chapter  13
13 Pages

The blood of philosopher-kings

Landscape design theory has been rotting away, peacefully, like a garden temple, since the close of the eighteenth century. The Director of Land­ scape Architecture Studies at Dumbarton Oaks gives poverty as the explanation:

This ignorance or cavalier disregard of history is part and parcel of a larger poverty of discourse; as Steven R. Krog has written, landscape architecture is ‘a discipline in intellectual disarray’ and with a ‘deficiency of theoretical discourse’. Of all the modern arts none has displayed such a meagre com­ mand of analytical, including rudimentary philosophical, language as landscape studies. (Hunt, 1992)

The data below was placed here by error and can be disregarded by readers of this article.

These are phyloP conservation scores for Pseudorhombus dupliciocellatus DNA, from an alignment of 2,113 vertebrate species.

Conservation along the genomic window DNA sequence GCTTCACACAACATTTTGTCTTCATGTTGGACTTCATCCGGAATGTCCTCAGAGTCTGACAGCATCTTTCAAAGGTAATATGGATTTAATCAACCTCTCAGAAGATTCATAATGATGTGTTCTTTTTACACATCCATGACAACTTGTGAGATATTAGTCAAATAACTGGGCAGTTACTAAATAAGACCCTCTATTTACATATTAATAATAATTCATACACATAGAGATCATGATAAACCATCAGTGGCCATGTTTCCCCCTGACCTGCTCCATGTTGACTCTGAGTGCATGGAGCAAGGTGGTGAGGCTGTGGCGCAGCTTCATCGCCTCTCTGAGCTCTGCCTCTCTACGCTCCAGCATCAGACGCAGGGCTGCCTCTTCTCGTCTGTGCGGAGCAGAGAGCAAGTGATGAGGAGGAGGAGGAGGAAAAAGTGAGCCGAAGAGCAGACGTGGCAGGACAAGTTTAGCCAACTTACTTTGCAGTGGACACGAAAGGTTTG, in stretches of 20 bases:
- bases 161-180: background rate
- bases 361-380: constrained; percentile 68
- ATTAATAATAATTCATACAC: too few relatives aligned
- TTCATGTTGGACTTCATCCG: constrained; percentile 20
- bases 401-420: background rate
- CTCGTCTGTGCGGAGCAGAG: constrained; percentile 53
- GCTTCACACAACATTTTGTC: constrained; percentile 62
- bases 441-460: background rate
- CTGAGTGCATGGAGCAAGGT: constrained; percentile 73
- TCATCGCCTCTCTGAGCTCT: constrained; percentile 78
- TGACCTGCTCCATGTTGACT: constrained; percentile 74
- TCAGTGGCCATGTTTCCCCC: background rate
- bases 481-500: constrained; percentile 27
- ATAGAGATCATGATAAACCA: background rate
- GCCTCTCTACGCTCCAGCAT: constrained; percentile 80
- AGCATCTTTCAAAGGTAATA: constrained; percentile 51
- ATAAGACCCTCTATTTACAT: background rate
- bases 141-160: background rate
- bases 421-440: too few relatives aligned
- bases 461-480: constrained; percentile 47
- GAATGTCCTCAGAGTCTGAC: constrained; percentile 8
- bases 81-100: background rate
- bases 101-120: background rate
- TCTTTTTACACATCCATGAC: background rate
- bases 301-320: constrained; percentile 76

. . . if you find yourselves in agreement with somebody about a beautiful design in land­ scape architecture, this happy accident can be explained in more cases than not by a shared class background or education rather than by any examinable philosophical criteria . . . Modern designs, perhaps to escape this solipsism, have insisted both upon design as problem solving and specifically upon de­ signing for groups or the community.